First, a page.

President Trump swore an oath to protect our nation against enemies foreign and domestic, and while a reasonable person might suggest he focus his energies on white supremacists and far-right extremists who, since 9/11, have killed significantly more people than any other category of domestic extremist, the current Commander-in-Chief has loudly and repeatedly declared that it is journalists who are “the enemy of the people.”
Bassett has found “a lot of Trump’s rhetoric in the things trolls tell me in my mentions and DMs. Some will literally tell me, ‘You’re the enemy of the people.” Since Trump took office, “There’s been this massive escalation of hateful rhetoric against journalists.”
“Definitely, there’s more outspoken anger right now toward journalists than there has been in the past,” said Wing. That anger “is more coordinated now, and it’s definitely reinforced by the idea that this sort of criticism is coming down from the president, being fed to these networks, and being amplified.”
In August, experts at the United Nations condemned Trump’s attacks on the media, warning that “these attacks increase the risk of journalists being targeted with violence.” Four months later, Reporters Without Borders released its annual report on journalists in peril, which found that more journalists were killed, imprisoned, held hostage, or went missing in 2018 than ever before. For the first time, the United States ranked among the top-five deadliest countries for journalists.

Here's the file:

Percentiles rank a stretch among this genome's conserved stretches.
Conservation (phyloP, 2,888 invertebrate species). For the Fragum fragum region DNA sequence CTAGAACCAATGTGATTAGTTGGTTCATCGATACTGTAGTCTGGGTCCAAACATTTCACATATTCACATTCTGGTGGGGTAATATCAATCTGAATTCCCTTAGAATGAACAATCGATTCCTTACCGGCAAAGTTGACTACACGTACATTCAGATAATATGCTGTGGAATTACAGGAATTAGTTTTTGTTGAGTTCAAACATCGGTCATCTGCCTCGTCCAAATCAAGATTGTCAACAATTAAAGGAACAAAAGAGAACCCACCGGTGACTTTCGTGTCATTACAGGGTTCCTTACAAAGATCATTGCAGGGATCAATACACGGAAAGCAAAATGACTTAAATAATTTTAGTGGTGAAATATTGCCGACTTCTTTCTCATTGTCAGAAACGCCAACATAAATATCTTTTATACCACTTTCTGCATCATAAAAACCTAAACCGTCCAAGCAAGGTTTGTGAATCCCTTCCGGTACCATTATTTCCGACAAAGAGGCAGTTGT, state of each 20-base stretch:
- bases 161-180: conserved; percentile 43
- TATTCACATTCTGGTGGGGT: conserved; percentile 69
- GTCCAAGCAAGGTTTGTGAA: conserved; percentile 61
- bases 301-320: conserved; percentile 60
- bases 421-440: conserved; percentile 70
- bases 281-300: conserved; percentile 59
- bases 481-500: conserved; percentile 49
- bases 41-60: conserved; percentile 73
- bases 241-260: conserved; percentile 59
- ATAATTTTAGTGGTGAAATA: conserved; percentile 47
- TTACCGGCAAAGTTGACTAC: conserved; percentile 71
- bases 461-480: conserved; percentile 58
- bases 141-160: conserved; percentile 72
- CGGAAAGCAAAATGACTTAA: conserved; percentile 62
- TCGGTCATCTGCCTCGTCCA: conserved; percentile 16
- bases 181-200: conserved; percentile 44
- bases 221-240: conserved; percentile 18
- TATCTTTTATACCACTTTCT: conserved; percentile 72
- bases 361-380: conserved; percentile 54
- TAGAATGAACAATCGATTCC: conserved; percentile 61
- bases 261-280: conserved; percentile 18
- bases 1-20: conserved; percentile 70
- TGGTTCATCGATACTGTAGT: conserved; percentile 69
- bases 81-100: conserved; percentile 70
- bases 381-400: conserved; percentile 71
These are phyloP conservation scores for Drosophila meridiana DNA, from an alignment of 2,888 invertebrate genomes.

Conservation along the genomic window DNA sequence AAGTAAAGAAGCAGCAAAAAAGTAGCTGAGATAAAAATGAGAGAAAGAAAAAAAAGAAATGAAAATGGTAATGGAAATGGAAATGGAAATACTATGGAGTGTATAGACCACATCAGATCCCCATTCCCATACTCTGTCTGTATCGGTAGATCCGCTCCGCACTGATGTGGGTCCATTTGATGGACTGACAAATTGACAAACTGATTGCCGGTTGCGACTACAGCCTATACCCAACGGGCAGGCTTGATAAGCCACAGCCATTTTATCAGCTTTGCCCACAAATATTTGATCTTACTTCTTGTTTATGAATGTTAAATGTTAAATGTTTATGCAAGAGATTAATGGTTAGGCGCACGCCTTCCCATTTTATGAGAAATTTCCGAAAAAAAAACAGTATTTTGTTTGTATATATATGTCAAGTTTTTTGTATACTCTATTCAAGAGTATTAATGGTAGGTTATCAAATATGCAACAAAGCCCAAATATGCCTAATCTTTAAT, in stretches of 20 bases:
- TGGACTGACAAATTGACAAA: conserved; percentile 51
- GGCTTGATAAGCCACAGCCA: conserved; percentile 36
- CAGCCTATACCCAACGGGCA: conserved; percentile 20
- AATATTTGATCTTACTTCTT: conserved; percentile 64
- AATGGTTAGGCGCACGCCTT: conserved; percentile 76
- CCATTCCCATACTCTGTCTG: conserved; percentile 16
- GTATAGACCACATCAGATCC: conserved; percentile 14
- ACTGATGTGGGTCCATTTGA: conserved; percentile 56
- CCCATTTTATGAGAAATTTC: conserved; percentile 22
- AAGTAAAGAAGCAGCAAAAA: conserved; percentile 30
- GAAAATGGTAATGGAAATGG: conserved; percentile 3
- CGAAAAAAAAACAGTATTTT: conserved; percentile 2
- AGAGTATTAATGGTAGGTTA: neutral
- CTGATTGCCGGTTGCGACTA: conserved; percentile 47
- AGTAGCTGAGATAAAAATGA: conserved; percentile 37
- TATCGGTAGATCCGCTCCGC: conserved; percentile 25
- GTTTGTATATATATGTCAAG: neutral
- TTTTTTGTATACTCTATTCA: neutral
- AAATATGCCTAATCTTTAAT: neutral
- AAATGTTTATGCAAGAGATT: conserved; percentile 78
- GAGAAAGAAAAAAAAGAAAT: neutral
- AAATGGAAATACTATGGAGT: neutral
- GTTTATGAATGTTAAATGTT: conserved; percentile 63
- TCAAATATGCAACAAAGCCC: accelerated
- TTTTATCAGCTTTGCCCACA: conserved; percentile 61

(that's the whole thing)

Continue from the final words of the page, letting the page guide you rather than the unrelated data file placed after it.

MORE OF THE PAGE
Along with the data, the Secretary-General of Reporters Without Borders released a statement decrying political leaders who incite rage against the press. “The hatred of journalists that is voiced, and sometimes very openly proclaimed, by unscrupulous politicians, religious leaders and businessmen has tragic consequences on the ground. Amplified by social networks, which bear heavy responsibility in this regard, these expressions of hatred legitimize violence, thereby undermining journalism, and democracy itself.”
Meanwhile, Bassett said she is “still getting hundreds and hundreds of ‘learn to code’ tweets.” Not long before she lost her job, she and her parents were doxxed. Bassett’s address and phone number were made public, as was her parents’ home address and number in Louisiana.
“I know these threats aren’t empty,” she said. There’s literally too much harassment for her to weed through it all, but “I’m scared I’m missing something I really need to report to Twitter, a threat on my life or a real doxxing… The internet is truly a horrifying place for a journalist right now.”